Last night I had intense flashing zig zags across my vision. It was the same whether I had either eye open and I could see it even with my eyes closed. I felt quite weak and a bit shaken, but not sure if that was the fear brought on by what was happening. It started when I was walking home after a 40 minute workout with weights. I walked home with squinted eyes trying not to freak out, the zig zag shape was so intense across my eyes, solid black with green lines and focussing on them made me panic. This was very extreme. I had lots of water when I got in and I lied down in a dark room, it got better after about 10 minutes. Often, I get a small circle of translucent dots in the middle of my vision regardless of which eye is open, only when I am walking briskly and my temperature is quite high. Because I can see it regardless of which eye is open, I am convinced that it is not my eyes but more likely something that connects my eyes to my brain, ( I am not medically trained!) The only other time it happened this badly was a few years back when it was so intense and lasted about an hour and a half. A walk that normally took me 5 minutes took about 30 minutes as I was shuffling along with my hand over my eyes, too scared to walk at normal pace. It absolutely horrific and I really want to know why it happens to me. Dehydration? Insulin? Mental breakdown? Pressure on my eyes? Seizure? I have had my eyes tested and they are fine. I am scared of pushing myself harder in the gym because I know it's going to happen again. Any advice would be really greatly appreciated! Thanks so much. Lee.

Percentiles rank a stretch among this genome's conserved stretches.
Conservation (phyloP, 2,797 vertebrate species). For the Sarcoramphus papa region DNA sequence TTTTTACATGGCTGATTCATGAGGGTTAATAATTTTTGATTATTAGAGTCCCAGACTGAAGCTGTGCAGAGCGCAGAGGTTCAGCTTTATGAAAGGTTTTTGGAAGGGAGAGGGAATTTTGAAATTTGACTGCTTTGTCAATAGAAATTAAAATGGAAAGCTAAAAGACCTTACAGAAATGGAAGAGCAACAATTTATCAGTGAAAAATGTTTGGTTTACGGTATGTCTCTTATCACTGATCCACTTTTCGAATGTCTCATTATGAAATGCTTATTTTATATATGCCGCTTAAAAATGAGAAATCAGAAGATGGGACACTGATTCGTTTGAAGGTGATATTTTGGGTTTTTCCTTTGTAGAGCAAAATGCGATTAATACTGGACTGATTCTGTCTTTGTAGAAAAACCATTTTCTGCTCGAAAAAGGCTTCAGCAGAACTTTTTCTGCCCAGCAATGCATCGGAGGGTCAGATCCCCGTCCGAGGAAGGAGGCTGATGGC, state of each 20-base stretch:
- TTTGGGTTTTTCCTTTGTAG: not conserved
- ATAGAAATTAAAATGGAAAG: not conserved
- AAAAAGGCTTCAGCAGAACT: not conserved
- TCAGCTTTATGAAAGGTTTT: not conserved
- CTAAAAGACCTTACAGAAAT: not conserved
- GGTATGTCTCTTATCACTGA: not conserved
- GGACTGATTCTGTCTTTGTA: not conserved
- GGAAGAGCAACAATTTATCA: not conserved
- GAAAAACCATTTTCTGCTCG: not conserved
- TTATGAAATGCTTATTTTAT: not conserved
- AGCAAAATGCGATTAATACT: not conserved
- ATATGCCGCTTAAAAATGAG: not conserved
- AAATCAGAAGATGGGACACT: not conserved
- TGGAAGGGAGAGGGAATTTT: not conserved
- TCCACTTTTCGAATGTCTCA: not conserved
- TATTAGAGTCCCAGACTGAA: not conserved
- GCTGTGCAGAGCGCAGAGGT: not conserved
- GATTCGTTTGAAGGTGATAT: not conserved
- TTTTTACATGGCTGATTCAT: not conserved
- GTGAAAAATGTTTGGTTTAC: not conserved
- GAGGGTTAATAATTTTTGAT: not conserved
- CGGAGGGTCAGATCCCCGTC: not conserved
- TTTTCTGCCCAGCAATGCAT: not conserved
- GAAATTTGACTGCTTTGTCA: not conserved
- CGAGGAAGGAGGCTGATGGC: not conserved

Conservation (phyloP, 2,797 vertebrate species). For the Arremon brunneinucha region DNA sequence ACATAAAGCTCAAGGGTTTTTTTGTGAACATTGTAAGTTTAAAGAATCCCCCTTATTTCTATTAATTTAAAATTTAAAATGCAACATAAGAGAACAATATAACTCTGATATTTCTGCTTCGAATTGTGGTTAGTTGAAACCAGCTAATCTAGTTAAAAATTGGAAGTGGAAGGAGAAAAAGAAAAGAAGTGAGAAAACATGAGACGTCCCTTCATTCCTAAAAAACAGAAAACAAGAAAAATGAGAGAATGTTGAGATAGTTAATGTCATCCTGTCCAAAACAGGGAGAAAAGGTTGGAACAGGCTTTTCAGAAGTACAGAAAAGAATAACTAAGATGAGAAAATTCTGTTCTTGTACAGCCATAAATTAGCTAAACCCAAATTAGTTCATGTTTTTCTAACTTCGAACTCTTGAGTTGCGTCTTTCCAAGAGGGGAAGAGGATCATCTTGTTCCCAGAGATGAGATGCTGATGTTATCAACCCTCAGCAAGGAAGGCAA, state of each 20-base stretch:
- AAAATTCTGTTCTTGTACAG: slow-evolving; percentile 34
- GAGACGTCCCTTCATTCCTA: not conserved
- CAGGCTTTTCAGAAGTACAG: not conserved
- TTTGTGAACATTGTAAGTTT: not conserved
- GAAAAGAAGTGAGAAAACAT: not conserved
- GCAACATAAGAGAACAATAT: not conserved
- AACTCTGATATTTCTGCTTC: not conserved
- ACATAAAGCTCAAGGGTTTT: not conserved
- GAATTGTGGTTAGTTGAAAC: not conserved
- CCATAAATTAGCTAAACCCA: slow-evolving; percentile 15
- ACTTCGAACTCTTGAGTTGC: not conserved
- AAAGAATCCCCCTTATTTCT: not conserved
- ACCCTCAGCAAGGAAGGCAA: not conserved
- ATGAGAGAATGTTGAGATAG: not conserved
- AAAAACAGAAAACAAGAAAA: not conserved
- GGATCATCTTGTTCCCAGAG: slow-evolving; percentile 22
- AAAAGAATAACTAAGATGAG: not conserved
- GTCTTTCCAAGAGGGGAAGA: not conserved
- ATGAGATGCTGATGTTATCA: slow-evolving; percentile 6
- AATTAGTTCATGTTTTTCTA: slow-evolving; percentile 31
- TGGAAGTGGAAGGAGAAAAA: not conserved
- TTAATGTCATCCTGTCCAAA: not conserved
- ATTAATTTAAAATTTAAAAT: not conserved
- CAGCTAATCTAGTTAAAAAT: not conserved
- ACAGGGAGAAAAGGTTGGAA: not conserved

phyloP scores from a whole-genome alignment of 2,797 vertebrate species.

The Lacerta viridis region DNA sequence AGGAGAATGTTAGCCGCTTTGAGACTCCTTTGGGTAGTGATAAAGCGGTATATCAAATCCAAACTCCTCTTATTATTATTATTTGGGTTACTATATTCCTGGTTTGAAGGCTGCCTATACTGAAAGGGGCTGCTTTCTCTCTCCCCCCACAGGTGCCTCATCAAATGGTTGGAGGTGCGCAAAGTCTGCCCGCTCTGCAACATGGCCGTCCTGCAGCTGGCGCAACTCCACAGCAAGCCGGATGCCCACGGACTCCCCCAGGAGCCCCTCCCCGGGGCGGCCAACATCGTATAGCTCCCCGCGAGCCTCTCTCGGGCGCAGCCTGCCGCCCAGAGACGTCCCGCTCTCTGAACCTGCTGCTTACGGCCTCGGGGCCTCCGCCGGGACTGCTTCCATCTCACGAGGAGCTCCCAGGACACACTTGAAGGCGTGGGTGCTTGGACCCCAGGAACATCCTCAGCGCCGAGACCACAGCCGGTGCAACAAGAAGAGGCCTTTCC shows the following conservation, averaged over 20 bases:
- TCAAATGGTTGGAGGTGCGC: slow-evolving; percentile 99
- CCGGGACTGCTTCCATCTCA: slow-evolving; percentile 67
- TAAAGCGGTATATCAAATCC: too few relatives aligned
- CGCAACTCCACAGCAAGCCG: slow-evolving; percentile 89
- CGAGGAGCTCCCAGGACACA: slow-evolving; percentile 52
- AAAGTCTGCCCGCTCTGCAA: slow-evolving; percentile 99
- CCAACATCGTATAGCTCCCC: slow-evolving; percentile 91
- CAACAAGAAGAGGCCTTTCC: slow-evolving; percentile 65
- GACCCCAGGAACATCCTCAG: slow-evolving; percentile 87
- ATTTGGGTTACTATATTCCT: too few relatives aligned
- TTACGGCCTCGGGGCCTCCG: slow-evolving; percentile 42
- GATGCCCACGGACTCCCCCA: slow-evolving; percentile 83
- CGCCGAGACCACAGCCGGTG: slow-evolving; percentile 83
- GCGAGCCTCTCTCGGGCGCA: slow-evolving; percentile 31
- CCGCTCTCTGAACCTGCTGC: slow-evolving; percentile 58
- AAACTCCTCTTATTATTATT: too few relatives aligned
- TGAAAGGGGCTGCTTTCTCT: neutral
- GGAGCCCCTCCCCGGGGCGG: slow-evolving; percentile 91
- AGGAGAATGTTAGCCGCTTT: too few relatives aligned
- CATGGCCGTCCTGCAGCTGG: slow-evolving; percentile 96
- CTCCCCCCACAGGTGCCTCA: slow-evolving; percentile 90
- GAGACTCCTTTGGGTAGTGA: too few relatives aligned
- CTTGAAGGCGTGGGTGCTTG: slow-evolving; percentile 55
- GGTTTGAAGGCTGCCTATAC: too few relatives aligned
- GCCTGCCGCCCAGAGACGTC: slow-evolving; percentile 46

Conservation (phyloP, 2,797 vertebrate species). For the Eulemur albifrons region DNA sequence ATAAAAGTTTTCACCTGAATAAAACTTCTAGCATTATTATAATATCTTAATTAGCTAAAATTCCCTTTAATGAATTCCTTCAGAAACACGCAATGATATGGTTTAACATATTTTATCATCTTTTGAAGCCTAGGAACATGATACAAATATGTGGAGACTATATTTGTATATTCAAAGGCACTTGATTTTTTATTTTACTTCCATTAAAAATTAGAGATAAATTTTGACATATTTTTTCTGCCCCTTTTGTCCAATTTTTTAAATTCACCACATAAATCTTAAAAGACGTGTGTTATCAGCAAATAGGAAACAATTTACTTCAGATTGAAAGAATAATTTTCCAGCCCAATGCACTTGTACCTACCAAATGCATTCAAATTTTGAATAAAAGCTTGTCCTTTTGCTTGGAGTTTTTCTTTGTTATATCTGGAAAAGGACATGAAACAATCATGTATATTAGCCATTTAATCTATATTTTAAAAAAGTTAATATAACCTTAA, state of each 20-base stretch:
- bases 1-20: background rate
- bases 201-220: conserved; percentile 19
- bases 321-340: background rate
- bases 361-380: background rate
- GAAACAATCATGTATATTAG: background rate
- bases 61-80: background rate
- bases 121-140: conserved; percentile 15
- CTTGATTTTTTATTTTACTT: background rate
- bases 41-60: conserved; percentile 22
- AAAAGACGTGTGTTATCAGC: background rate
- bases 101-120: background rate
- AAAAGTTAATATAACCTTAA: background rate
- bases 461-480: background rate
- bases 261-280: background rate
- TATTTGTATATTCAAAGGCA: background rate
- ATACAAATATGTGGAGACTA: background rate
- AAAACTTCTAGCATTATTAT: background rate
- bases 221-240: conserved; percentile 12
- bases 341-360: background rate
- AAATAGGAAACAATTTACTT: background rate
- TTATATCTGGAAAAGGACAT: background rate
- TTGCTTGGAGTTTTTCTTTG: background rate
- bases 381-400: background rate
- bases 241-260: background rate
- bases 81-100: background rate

I've had the same problem, noticing it only after intense workouts. I've talked to both my biology and psychology professors, and the best explanation they can give is that when your body is "cooling down" after a workout, your blood becomes overly oxygenated, and this can cause the cones in your eyes to fire without stimulation from light. The translucent dots at the center of your vision are probably caused by the concentration of cone cells in the fovea region of the eye.
This answer makes sense to me, but I am in no way a licensed optometrist, so talking to a neurologist or optometrist would be your best bet.
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